Neurovascular responses to mental stress in the supine and upright postures
The purpose of this study was to determine neurovascular responses to mental stress (MS) in the supine and upright postures. MS was elicited in 23 subjects (26 ± 1 yr) by 5 min of mental arithmetic. In study 1 (n = 9), Doppler ultrasound was used to measure mean blood flow velocity in the renal (RBFV) and superior mesenteric arteries (SMBFV), and venous occlusion plethysmography was used to measure forearm blood flow (FBF). In study 2 (n = 14), leg blood flow (LBF; n = 9) was measured by Doppler ultrasound, and muscle sympathetic nerve activity (MSNA; n = 5) was measured by microneurography. At rest, upright posture increased heart rate and MSNA and decreased LBF, FBF, RBFV, and SMBFV and their respective conductances. MS elicited similar increases in mean arterial blood pressure (∼12 mmHg) and heart rate (∼17 beats/min), regardless of posture. MS in both postures elicited a decrease in RBFV, SMBFV, and their conductances and an increase in LBF, FBF, and their conductances. Changes in blood flow were blunted in the upright posture in all vascular beds examined, but the pattern of the vascular response was the same as the supine posture. MS did not change MSNA in either posture (change: ∼1 ± 3 and ∼3 ± 3 bursts/min, respectively). In conclusion, the augmented sympathetic activity of the upright posture does not alter heart rate, mean arterial blood pressure, or MSNA responses to MS. MS elicits divergent vascular responses in the visceral and peripheral vasculature. These results indicate that, although the upright posture attenuates vascular responses to MS, the pattern of neurovascular responses does not differ between postures.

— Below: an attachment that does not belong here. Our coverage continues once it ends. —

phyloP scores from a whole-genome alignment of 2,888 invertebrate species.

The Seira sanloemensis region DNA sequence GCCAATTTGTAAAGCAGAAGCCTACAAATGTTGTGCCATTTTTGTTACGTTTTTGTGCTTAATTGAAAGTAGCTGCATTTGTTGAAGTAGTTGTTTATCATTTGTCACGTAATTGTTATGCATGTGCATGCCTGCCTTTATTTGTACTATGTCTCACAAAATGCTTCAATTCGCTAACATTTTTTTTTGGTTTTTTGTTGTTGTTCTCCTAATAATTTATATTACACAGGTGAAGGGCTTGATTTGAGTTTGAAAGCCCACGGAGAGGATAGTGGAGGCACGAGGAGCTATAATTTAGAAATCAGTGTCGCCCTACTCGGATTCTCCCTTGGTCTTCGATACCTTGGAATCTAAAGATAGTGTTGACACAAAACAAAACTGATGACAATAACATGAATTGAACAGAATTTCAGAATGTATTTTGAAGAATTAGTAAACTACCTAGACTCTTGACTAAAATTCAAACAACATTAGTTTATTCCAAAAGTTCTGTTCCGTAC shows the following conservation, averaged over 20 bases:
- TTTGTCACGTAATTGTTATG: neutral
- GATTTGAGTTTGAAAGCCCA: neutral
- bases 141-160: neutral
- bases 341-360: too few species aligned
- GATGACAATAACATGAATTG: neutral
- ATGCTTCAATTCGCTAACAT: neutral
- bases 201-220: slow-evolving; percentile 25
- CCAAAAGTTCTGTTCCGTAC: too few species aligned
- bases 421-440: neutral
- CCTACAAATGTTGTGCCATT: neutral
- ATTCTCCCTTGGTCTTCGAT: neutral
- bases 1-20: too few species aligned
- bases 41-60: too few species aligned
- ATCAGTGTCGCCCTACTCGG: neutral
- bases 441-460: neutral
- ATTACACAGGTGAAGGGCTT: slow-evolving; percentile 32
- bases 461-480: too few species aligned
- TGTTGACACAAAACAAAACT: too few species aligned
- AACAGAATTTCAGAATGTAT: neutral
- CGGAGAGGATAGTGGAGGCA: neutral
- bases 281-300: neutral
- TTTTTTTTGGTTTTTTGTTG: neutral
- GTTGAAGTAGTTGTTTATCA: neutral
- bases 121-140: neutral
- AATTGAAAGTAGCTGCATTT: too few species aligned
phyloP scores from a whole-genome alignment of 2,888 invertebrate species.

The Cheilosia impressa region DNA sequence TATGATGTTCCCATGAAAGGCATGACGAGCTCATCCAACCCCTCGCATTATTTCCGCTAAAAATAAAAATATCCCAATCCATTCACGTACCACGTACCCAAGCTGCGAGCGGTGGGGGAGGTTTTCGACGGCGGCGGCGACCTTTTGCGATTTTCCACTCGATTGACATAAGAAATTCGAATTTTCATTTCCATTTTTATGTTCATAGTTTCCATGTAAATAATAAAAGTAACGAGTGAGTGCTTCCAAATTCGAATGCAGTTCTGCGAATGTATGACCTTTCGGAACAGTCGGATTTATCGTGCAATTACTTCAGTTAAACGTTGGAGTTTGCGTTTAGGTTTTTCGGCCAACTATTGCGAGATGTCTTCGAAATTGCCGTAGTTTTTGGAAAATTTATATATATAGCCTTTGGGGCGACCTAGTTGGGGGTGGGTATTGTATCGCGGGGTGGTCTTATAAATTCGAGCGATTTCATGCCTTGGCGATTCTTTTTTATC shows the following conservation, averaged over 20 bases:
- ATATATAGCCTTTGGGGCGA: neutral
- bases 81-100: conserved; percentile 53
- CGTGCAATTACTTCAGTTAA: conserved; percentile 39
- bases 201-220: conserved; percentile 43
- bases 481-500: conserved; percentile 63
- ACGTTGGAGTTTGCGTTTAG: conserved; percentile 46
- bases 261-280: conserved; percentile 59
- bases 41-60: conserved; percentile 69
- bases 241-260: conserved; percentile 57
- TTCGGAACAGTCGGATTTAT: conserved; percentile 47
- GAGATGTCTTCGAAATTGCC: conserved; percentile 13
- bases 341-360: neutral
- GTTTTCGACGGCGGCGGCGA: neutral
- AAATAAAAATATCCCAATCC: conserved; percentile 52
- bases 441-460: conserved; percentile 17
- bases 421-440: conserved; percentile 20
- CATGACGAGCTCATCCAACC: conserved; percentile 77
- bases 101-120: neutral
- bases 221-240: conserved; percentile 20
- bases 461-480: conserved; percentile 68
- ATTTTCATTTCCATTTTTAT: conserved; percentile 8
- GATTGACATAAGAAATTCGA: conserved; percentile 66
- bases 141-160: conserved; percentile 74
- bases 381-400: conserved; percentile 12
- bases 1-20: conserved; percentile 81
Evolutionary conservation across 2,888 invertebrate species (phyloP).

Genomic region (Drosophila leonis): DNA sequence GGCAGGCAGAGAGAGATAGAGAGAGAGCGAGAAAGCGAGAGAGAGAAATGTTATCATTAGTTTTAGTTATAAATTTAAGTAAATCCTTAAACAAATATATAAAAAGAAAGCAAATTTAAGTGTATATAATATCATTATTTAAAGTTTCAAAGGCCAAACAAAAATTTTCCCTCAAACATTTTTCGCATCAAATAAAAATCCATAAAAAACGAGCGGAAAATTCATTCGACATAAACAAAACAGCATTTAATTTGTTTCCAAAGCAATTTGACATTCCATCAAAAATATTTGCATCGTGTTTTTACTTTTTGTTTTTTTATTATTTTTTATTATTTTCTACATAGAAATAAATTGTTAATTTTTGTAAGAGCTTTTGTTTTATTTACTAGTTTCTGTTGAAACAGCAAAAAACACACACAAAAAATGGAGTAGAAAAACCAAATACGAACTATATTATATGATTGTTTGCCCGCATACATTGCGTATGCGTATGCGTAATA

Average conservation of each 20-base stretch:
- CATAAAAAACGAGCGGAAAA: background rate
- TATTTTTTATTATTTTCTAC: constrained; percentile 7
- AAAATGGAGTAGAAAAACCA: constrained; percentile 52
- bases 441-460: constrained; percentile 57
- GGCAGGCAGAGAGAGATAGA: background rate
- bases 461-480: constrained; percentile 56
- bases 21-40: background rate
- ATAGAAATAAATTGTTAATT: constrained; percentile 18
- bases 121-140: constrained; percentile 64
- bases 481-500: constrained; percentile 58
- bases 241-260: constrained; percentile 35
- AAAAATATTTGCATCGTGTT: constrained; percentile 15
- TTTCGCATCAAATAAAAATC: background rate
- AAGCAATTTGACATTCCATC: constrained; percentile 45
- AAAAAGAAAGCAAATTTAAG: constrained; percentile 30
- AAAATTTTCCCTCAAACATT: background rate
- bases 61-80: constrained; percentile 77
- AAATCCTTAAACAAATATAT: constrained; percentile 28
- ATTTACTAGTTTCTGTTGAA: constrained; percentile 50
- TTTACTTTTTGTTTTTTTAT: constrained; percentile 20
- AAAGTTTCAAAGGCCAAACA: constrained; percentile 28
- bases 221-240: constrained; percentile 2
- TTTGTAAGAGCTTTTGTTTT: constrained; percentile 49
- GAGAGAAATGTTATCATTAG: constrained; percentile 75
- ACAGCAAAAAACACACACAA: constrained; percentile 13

Journal of Applied Physiology
Carter, J. R.,
Neurovascular responses to mental stress in the supine and upright postures.
Journal of Applied Physiology,
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